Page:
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Wildlife > Mammals > Rodents

Mus musculus



The introduced house mouse is common throughout California near human habitation in urban habitats, and less common in a variety of natural communities. Found in buildings, fields and croplands, disturbed herbaceous habitats, and to a lesser extent in various forest and shrub habitats. Abundant to common near human habitation and in riparian habitats. Generally absent from higher elevations.


Feeding: Forages on ground, usually beneath or near cover, on a wide variety of foods, including grains, fruits, seeds, vegetables, fleshy roots, meat, arthropods, glue, paste, soap, and other household articles. Eats about 10% of body weight daily, feeding 15-20 times a day.

Cover: House mice rarely occur far from cover (buildings, rubbish piles, slash, vegetation), although a precise statement of cover requirements not found. Predation likely to be quite high away from cover.

Reproduction: Nests are made of shredded plant matter, or virtually any soft material. Nests are constructed in burrows, or in protected spots in human made structures or woodpiles.

Water: Can exist without free water if moist food is available. On seed diet of 12% protein, can survive without water. On diets of more protein, requires 3-13 gm (0.1-0.4 oz) water/day (Airola 1980).

Pattern: Human habitation and surrounding riparian habitats. Optimal habitat includes refuse piles, debris or vegetation for cover, and accessible free water.


Activity Patterns: Nocturnal predominately. Active year-round.

Seasonal Movements/Migration: None usually, although some may move indoors in the fall in cold climates, returning to the outdoors in spring.

Home Range: Home range in the San Francisco Bay Area averaged 139 m (1500 ft) in an area of high meadow vole density (Lidicker 1966). Home range was 365 m (3925 ft) in an area of low meadow vole density (Quadangno 1968). Under conditions of optimal food and cover, house mice indoors travel as little as 36 m (117 ft) (Young et al. 1950). In Richmond, California, home ranges varied from no movement to 1125 m (12,100 ft) (DeLong 1967). A population density of 202,600/ha (82,000/ac) was observed during a "house mouse explosion" in the Central Valley in 1926-27. Another such population explosion occurred in 1941-42 in the Central Valley (Walker 1975).

Territory: In England had territories of 0.56 m (6 ft), and ranging from 0.09 to 2.60 m (1-28 ft) (Crowcrott 1955). Loose colonies are formed that are patrolled by aggressive males. Several females reside in the territory of the male, hence the loose colonial organization.

Reproduction: Breeds year-round, with peaks in early spring and late summer. Polygamous. Nesting solitary or communal, with as many as 50 young reported from a single nest (Godin 1977). Gestation period is 19-21 days. Litter size averages 4-5 altricial young (range 3-12); 5-8 litters/yr. Weaning occurs at 3 wk. Females breed at 8 wk.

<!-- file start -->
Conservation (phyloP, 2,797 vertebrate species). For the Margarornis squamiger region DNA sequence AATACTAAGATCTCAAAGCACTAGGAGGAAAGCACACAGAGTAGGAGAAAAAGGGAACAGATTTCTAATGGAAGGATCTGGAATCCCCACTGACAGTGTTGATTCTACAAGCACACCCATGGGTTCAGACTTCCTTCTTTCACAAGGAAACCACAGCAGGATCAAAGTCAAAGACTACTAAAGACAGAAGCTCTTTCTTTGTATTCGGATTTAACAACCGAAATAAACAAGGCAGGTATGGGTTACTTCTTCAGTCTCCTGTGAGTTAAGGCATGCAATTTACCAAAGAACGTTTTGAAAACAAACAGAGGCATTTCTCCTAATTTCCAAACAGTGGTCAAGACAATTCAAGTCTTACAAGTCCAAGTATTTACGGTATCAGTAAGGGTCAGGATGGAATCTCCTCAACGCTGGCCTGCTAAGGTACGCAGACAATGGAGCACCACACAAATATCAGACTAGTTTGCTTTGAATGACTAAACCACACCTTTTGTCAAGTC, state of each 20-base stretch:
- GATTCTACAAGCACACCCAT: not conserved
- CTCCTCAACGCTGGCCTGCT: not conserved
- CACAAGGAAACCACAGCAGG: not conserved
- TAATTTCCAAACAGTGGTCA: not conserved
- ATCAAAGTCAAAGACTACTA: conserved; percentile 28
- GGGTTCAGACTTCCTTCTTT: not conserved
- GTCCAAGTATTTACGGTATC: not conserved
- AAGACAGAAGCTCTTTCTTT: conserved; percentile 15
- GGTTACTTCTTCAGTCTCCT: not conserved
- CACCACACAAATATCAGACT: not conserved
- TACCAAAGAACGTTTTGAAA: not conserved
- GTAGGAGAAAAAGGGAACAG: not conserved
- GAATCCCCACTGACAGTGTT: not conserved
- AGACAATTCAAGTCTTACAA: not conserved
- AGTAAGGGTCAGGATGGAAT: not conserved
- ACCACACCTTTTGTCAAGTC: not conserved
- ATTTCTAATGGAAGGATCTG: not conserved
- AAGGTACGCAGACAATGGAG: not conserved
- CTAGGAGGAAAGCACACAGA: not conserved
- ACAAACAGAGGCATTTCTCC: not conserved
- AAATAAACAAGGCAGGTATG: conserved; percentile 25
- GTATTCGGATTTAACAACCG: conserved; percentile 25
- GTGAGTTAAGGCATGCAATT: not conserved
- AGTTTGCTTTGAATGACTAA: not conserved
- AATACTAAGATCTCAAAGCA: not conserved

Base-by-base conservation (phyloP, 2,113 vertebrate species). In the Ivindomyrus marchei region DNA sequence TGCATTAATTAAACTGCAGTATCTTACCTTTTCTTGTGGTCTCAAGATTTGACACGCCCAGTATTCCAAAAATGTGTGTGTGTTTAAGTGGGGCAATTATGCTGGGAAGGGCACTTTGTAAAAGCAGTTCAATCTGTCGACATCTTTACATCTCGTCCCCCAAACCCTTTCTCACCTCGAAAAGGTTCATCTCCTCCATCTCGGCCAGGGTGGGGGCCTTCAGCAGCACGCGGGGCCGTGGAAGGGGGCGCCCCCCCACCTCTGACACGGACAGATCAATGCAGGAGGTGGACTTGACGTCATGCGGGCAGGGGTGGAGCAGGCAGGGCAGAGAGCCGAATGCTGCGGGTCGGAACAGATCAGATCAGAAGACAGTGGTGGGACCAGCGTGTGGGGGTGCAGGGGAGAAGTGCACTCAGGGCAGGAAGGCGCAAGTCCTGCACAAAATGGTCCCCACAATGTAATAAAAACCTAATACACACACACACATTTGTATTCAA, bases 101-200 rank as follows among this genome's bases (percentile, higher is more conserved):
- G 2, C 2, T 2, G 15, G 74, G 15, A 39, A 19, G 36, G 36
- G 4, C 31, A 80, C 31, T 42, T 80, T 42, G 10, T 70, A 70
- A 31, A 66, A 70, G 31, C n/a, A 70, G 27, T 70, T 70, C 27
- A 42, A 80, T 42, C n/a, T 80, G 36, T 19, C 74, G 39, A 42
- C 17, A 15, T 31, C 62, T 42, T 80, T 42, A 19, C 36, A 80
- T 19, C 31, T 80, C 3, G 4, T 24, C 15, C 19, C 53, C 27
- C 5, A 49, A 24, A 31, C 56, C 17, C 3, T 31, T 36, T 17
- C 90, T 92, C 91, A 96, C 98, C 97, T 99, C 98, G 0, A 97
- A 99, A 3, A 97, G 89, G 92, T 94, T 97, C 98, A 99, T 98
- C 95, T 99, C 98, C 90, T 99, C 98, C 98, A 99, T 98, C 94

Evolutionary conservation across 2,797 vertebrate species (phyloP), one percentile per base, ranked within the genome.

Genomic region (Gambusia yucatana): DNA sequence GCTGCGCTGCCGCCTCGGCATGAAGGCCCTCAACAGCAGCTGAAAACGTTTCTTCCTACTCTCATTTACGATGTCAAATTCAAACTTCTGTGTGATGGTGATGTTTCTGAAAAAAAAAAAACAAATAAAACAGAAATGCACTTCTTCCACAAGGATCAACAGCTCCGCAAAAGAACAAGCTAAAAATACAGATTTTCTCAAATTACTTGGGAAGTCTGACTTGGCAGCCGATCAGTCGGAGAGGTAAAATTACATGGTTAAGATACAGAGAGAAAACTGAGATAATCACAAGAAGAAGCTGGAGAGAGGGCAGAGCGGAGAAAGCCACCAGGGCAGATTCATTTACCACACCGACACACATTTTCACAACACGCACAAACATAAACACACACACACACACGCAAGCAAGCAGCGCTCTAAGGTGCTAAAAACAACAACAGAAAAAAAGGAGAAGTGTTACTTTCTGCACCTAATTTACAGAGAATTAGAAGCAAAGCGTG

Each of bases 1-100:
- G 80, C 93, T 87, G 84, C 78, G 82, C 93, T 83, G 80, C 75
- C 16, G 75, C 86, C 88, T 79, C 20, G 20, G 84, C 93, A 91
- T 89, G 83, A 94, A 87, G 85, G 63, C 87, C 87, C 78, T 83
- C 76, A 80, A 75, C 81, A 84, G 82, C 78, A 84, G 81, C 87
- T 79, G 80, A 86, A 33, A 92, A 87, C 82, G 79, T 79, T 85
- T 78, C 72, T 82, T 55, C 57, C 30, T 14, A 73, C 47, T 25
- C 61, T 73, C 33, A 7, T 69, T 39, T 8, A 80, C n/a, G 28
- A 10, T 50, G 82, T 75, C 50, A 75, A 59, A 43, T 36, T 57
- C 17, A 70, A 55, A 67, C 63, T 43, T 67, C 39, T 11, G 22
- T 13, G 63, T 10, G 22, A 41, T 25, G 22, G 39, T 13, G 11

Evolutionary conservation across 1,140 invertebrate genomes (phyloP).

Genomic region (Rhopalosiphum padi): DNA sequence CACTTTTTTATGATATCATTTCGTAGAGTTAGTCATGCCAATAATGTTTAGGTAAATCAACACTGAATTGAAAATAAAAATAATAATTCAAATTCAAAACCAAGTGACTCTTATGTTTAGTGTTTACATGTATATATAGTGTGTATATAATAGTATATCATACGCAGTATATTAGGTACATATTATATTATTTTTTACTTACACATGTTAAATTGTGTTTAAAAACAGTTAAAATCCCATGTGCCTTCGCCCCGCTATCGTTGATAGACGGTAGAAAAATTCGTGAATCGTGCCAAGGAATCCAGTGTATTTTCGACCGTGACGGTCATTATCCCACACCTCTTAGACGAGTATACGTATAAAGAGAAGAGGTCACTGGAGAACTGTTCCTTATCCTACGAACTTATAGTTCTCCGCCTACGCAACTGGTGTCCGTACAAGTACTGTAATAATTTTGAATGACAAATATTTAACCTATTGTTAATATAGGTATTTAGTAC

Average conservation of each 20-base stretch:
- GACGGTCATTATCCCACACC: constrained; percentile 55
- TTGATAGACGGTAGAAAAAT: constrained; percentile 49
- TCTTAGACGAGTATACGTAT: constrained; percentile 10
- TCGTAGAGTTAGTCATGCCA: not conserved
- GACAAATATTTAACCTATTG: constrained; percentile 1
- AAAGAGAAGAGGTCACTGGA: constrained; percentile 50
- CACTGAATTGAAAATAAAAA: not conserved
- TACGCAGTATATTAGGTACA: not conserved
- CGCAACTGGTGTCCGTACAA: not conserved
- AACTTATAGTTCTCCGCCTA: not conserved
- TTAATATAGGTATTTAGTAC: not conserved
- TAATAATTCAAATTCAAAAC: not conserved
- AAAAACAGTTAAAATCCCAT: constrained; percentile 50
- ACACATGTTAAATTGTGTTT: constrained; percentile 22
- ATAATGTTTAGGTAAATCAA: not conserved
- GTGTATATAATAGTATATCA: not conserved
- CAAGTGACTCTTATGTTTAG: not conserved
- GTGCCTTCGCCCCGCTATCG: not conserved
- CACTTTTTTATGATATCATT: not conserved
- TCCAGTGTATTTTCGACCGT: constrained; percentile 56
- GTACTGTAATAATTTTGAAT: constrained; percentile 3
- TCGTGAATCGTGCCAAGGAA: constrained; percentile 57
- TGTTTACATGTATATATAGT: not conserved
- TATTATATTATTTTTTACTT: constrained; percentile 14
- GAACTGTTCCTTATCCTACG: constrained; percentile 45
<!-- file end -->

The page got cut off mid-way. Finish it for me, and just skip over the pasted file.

Niche: The main predators are humans, hawks, owls, foxes, coyotes, house cats, weasels, skunks, rats, meadow voles, and snakes (Godin 1977). Competitors include introduced Norway and black rats and many rodents. House mice are subordinant to harvest mice and meadow voles. Abundance in agricultural lands probably limited by the availability of cover. Epizootic outbreaks probably keep densities below maximum level afforded by food resources. House mice are host to a variety of parasites. Transmit bacterial and viral diseases to humans (Godin 1977).


Airola, D. A., ed. 1980. California wildlife habitat relationships program: Northeast Interior Zone. Vol. IV. Mammals. U.S. Dep. Agric., For. Serv., Lassen Natl. For., Susanville, CA. 255pp. Berry, R. J. 1970. The natural history of the house mouse. Field Studies. 3:219-262. Crowcroft, P. 1955. Territoriality in wild house mice (Mus musculus). J. Mammal. 36:299- 301. DeLong, K. T. 1967. Population ecology of feral house mice. Ecology 48:611-634. Godin, A. J. 1977. Wild mammals of New England. Johns Hopkins Univ. Press, Baltimore, MD. 304pp. Lidicker, W. Z., Jr. 1966. Ecological observations on a feral house mouse population declining to extinction. Ecol. Monogr. 36:27-50. Quadangno, D. M. 1968. Home range size in feral house mice. J. Mammal. 49:149-151. Walker, E. P. 1975. Mammals of the world. Third ed. 2 Vols. Johns Hopkins Univ. Press, Baltimore, MD. 1500pp. Young, H., R. L. Stecker, and J. T. Emlen. 1950. Localization of activity of two indoor populations of house mice. J. Mammal. 31:403-410. M142 Life history accounts for species in the California Wildlife Habitat Relationships (CWHR) System were originally published in: Zeiner, D.C., W.F.Laudenslayer, Jr., K.E. Mayer, and M. White, eds. 1988-1990. California's Wildlife. Vol. I-III. California Depart. of Fish and Game, Sacramento, California. Updates are noted in accounts that have been added or edited since original publication.

Written by: P. Brylski Reviewed by: H. Shellhammer Edited by: R. Duke

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